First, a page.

My son, Philip, was 15 years old when he began to express concern that he had not yet started puberty. I wasn’t concerned because I had been a late bloomer. I did make an appointment with our family physician as I thought it a good idea to reassure Philip. The family physician suggested we see an endocrinologist. To be perfectly frank, I thought they would reassure him that everything was fine or they would give him a pill and send him home. The doctors walked into the room and said they thought we were looking at a brain tumor. Tests confirmed the tumor. It was not located in a place in the brain that they could go in and do a biopsy. The doctors thought that it was a benign tumor. Philip was put on total hormone substitution which is complex within itself as each drug reacts to every other drug. We were frequently in a struggle to find hormonal balance. At about this time there was some concern shown about his liver function on blood tests. The doctors indicated that it was undefined and nothing to be concerned about.
About two and ½ years later, the tumor had grown and was then diagnosed as malignant (cancerous). Philip had radiation during his first year of college. Shortly after radiation he seemed to take a downward turn in that he was oftentimes sleepy and very listless. It was hard for us to determine if it was psychological or physiological so we started with some counseling and sought out physicians who could help in determining what was happening. A pet scan showed that he had had a stroke shortly after the radiation and the doctors determined that the stroke was the cause of the deterioration.
Over the years he has had multiple bouts with a variety of medical conditions, including several mini-strokes and one major stroke that left him with left-sided weakness. Because of that major stroke, he also struggles with a little bit of slurred speech, short term memory issues and occasionally, some confusion. He is currently 40 years old and has now been fighting this battle for 25 years. Over the years he has struggled with low energy and many complications that at times necessitated hospitalization. As we look back now we realize that a lot of his medical problems were related to liver disease all along.
The crisis we are now facing started around July 4th, 2010. For weeks we had been looking forward to spending the 4th of July with my son and his wife in Atlanta. They had just moved there from Las Vegas. They had purchased a new condominium and we were very excited about seeing it and all the work they had put into it. Several conversations took place between my son and and I prior to making the decision to visit and to stay at their new home. Philip has a tough time negotiating stairs because of the left sided weakness from his stroke, and since this was a 3 story condo, I was concerned about how Philip would fare. My son assured me that Philip would have everything he needed on the main level of the condo.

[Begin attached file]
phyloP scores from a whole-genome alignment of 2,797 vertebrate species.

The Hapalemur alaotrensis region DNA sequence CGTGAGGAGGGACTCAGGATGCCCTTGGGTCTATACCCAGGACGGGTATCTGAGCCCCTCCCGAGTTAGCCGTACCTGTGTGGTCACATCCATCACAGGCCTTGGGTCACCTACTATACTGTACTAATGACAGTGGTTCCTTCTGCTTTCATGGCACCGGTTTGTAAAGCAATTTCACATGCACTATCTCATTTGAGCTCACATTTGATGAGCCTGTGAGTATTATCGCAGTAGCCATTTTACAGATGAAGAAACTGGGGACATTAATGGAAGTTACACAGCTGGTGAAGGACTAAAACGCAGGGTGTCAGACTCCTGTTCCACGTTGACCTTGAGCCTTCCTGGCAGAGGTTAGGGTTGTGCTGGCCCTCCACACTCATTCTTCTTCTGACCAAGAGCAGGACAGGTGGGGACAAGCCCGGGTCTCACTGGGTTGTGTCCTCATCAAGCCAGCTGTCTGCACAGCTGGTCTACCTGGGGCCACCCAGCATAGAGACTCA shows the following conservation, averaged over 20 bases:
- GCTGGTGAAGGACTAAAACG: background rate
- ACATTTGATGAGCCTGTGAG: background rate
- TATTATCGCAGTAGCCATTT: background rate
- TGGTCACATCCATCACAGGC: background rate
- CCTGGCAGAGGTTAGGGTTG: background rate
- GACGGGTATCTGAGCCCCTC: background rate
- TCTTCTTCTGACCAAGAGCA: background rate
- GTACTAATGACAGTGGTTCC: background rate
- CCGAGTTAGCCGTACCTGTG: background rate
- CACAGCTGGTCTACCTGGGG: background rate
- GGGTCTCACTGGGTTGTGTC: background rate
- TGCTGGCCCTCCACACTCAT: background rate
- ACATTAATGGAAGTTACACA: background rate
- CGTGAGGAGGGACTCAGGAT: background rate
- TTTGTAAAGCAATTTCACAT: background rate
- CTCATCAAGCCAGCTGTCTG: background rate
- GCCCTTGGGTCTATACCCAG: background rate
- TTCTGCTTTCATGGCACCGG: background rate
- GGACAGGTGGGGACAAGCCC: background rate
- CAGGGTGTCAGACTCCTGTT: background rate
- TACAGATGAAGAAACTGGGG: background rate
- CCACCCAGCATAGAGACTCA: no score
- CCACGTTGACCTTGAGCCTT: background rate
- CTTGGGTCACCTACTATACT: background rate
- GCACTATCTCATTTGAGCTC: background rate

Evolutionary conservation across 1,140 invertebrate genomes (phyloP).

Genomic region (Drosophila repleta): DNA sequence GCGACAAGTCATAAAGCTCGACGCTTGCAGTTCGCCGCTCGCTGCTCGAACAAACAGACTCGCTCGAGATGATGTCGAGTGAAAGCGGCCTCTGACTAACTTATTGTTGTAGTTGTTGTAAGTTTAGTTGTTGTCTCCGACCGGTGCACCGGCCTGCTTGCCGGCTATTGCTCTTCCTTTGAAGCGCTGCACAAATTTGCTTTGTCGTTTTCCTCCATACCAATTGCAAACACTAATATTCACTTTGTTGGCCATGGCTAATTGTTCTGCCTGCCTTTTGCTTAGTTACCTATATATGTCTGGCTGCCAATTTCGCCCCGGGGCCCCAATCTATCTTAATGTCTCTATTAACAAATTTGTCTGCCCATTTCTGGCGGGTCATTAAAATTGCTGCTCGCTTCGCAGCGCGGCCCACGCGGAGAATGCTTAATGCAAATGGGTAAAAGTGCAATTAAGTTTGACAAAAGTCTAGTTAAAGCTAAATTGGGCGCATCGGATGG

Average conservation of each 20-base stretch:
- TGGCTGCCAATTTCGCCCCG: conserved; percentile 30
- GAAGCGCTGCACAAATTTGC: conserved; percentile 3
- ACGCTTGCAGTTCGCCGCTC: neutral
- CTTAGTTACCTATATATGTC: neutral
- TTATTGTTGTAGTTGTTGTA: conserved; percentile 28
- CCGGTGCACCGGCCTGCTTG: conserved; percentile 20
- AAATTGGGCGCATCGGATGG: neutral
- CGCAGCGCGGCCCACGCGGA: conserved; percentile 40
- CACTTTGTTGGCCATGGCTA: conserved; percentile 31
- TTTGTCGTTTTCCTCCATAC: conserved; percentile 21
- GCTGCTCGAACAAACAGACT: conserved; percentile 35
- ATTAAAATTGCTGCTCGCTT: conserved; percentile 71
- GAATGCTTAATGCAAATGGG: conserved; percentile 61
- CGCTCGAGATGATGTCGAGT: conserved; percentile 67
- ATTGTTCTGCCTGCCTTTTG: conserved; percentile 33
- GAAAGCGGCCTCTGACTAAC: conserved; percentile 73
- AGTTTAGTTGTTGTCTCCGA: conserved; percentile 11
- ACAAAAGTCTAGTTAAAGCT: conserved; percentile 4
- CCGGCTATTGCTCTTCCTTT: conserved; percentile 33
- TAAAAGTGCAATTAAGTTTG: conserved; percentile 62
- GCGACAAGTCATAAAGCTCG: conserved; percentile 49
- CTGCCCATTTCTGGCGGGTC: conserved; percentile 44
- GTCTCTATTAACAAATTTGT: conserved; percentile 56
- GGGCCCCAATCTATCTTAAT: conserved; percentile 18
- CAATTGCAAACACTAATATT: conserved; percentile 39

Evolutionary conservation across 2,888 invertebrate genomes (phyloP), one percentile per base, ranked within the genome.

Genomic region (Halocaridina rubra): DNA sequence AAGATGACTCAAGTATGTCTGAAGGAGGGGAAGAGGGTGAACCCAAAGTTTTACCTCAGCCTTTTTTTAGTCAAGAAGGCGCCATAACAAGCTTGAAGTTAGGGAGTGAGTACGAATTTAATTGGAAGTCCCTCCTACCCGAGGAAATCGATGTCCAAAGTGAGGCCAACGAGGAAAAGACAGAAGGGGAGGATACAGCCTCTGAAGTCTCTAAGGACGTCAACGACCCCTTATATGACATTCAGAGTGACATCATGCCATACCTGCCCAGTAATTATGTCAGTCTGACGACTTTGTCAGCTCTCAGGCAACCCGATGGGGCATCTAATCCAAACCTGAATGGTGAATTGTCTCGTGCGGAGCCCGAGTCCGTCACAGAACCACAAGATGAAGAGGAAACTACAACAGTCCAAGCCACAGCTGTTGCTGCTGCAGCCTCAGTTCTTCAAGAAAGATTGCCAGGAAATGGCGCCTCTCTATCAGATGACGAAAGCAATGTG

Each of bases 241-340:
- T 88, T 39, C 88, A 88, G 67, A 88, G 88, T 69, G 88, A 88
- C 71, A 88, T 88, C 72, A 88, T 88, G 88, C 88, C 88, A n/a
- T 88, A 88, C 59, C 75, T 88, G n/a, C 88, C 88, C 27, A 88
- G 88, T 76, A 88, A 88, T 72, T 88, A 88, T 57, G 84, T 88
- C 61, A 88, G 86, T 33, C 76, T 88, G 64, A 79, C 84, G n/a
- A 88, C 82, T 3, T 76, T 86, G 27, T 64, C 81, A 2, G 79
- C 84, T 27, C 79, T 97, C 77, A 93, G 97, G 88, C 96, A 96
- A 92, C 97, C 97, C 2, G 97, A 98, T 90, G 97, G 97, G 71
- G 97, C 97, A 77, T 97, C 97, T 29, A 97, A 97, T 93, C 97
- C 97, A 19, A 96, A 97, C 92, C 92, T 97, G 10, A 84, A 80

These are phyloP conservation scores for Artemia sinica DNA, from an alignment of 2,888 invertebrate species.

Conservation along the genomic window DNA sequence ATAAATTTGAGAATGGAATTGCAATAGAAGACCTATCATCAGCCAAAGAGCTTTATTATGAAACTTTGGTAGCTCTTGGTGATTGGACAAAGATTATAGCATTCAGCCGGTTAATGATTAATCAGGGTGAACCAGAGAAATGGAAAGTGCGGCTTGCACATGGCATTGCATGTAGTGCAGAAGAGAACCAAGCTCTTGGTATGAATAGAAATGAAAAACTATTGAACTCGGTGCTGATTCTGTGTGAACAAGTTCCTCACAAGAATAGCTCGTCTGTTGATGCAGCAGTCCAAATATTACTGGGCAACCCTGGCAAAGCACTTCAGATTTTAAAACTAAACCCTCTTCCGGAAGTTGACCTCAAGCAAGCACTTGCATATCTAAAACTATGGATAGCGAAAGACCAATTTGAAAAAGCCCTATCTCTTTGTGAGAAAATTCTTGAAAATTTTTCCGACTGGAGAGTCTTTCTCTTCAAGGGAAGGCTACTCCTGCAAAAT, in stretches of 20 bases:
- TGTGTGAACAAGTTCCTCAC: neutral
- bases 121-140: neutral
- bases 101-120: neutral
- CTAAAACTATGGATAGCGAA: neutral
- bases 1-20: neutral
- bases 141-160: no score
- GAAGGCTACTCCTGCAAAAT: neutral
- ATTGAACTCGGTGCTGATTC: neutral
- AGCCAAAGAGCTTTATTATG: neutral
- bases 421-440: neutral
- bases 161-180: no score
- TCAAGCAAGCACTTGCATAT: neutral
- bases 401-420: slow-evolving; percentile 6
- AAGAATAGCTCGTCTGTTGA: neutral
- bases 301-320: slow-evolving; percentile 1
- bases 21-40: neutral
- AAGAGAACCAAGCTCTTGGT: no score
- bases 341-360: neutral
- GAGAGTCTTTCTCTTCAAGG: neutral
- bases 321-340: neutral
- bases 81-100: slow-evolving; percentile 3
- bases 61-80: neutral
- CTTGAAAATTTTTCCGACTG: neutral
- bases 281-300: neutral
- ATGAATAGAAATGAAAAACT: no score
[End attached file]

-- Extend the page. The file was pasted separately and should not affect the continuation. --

We arrived to Atlanta late in the afternoon after driving about 4 hours from Charlotte. As expected, Philip was a bit tired from the trip. It frequently takes him 24 hours to recover from travel so there was no apparent reason to be concerned. The next day we had a lovely invitation to have lunch at the home of my daughter-in-law’s sister. This was a very sweet invitation and we very much looked forward to the visit. As we were preparing to leave for their home, Philip advised us that he was much too tired to go and would be staying back. Again, it is not unusual for him to be tired after travel so we were not overly concerned. We had a beautiful lunch and a wonderful visit and returned back to the condo. Philip was still in bed but we were able to coax him to get up and get out for a quick dinner. We returned home and again he went right to sleep. We noticed that he was not eating much, but again not that unusual.
The next day he still seemed rather exhausted as we headed back to Charlotte. We had not done anything exhausting, yet my son expressed the feeling of exhaustion several times during the day. We arrived home in time for dinner and he stayed to join us. We took him back to his apartment pretty early as he really wanted to get more sleep. The next day was Tuesday and still he was exhausted. I took him to the doctor and they ran several blood tests and found that his blood platelets were low. Although this is not unusual for him, the fact that he continued to be so exhausted was of concern to both myself and the doctors. I consulted with the doctors several times and we all agreed that until there were more symptoms, we were probably okay waiting this out.